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While violence against women plagues many communities across the country and around the world, the Native American indigenous groups in North America are particularly hard struck by this devastating problem. Missing and murdered indigenous women (MMIW) present some of the highest statistics for violence and death in these areas. The situation has existed for generations and continues to harm and destroy individuals and families to this day.
While many awareness programs and initiatives exist to attempt to stem the rising numbers of cases of violence, missing, and murdered women in indigenous communities, far too many are still suffering at the hands of others. The statistics are sobering, to say the least.
Missing and Murdered Indigenous Women Statistics
The US Department of Justice maintains records on murders every year across all demographics of men and women in the country. When it comes to indigenous women, they are 10 times more likely to be killed than the average national murder rate. Despite how high these statistics seem, they cover only a small percentage of all of the native women who are victims of violence every year. After all, the majority of violent crimes do not end in murder. Nevertheless, they are incredibly prevalent in indigenous areas.
According to the Centers for Disease Control and Prevention, Native American women under the age of 35 experience a higher murder risk than many other groups. It is the third or fifth most prevalent cause of death for girls and young adults from age 10 up to age 34.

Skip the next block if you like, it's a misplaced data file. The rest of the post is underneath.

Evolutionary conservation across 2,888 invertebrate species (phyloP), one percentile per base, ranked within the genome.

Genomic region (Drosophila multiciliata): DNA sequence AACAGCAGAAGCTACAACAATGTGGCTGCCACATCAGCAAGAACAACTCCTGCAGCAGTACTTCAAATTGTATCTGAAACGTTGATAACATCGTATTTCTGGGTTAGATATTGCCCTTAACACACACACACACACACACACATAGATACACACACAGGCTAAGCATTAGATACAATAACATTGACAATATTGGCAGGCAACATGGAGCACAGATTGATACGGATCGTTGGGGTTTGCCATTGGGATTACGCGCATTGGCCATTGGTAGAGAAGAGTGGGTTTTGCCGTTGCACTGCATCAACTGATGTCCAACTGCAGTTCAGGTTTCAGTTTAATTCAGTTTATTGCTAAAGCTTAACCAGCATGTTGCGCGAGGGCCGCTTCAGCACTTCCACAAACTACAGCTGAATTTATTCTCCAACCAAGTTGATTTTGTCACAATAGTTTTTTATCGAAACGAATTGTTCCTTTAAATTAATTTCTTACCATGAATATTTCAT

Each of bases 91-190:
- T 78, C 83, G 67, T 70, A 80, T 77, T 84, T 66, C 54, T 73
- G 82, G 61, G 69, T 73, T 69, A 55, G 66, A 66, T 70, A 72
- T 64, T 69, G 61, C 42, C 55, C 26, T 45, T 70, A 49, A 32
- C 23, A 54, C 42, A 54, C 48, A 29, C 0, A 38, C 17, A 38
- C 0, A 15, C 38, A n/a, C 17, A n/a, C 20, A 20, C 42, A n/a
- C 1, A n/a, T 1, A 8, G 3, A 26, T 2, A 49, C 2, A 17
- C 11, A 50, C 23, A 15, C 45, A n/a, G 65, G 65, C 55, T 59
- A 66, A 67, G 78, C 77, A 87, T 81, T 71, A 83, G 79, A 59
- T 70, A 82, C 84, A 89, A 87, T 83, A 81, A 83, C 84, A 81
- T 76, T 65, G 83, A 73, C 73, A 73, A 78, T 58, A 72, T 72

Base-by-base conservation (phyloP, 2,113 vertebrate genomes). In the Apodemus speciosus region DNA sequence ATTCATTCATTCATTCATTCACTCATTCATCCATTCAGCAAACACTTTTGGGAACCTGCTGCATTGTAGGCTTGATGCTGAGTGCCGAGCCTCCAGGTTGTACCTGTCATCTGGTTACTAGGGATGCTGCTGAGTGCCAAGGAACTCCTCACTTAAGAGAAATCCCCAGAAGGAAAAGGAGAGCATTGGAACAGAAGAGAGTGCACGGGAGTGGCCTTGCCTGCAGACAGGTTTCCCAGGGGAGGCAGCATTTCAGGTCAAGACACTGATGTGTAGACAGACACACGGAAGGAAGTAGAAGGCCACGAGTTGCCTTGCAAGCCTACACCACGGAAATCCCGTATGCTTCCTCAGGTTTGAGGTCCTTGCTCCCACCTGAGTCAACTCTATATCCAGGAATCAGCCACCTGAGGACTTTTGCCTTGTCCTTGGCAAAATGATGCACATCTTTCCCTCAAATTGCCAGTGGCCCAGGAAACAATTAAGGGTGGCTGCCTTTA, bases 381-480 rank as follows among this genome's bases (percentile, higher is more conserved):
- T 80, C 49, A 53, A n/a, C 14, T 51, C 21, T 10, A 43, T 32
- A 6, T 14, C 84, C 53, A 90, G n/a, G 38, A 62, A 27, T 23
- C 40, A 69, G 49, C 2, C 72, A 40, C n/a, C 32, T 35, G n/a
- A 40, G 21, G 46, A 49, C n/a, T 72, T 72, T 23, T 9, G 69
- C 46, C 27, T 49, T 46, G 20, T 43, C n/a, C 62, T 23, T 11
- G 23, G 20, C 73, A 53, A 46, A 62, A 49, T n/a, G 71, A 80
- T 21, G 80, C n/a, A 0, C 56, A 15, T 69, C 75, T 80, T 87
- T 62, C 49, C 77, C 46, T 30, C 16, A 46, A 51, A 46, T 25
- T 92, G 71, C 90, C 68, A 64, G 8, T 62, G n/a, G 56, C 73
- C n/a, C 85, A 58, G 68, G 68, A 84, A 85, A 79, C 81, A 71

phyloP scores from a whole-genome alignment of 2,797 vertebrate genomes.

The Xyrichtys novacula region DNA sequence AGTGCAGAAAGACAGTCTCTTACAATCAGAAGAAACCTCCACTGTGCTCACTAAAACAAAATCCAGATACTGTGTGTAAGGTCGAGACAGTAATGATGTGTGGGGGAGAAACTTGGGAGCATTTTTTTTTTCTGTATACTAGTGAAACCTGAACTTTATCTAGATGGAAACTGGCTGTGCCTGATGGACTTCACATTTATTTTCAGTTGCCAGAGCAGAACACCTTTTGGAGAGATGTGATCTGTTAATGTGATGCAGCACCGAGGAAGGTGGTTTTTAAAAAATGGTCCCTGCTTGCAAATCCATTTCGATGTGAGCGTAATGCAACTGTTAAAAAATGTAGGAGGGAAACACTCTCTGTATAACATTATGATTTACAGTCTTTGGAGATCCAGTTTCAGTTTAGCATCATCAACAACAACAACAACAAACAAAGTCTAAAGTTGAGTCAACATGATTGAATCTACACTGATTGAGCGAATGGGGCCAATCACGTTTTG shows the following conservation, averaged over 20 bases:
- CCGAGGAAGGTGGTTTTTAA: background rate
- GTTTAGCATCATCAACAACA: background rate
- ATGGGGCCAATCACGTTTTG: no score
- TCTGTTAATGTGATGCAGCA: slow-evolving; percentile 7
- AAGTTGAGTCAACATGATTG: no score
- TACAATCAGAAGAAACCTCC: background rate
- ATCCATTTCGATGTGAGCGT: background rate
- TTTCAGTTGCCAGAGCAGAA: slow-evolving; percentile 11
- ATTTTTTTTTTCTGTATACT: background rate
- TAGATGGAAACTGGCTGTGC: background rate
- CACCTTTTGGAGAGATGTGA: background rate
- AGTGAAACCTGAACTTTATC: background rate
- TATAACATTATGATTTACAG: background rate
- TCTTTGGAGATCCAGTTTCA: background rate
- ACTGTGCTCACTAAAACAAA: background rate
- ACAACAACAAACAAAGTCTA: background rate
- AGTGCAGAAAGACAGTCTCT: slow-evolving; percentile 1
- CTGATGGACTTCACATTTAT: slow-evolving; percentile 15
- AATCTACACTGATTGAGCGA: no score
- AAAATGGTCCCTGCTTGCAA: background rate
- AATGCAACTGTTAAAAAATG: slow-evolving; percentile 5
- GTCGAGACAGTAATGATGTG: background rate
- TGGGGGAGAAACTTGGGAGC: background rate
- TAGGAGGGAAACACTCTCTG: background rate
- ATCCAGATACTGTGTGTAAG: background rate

One of the most difficult things when learning the truth about MMIW is that statistics are extremely hard to come by. Various studies, such as one by the Urban Indian Health Institute or UIHI, of attempted to gather information from all across the country and compare it to official statistics from ordinary law enforcement agencies and other groups. The numbers, such as a total of 5712 cases of missing and murdered indigenous women, focus primarily on people living off reservations or native land. Nevertheless, it seems shocking to find that only 116 of those cases wherever included in the US Department of Justice's official missing persons' lists.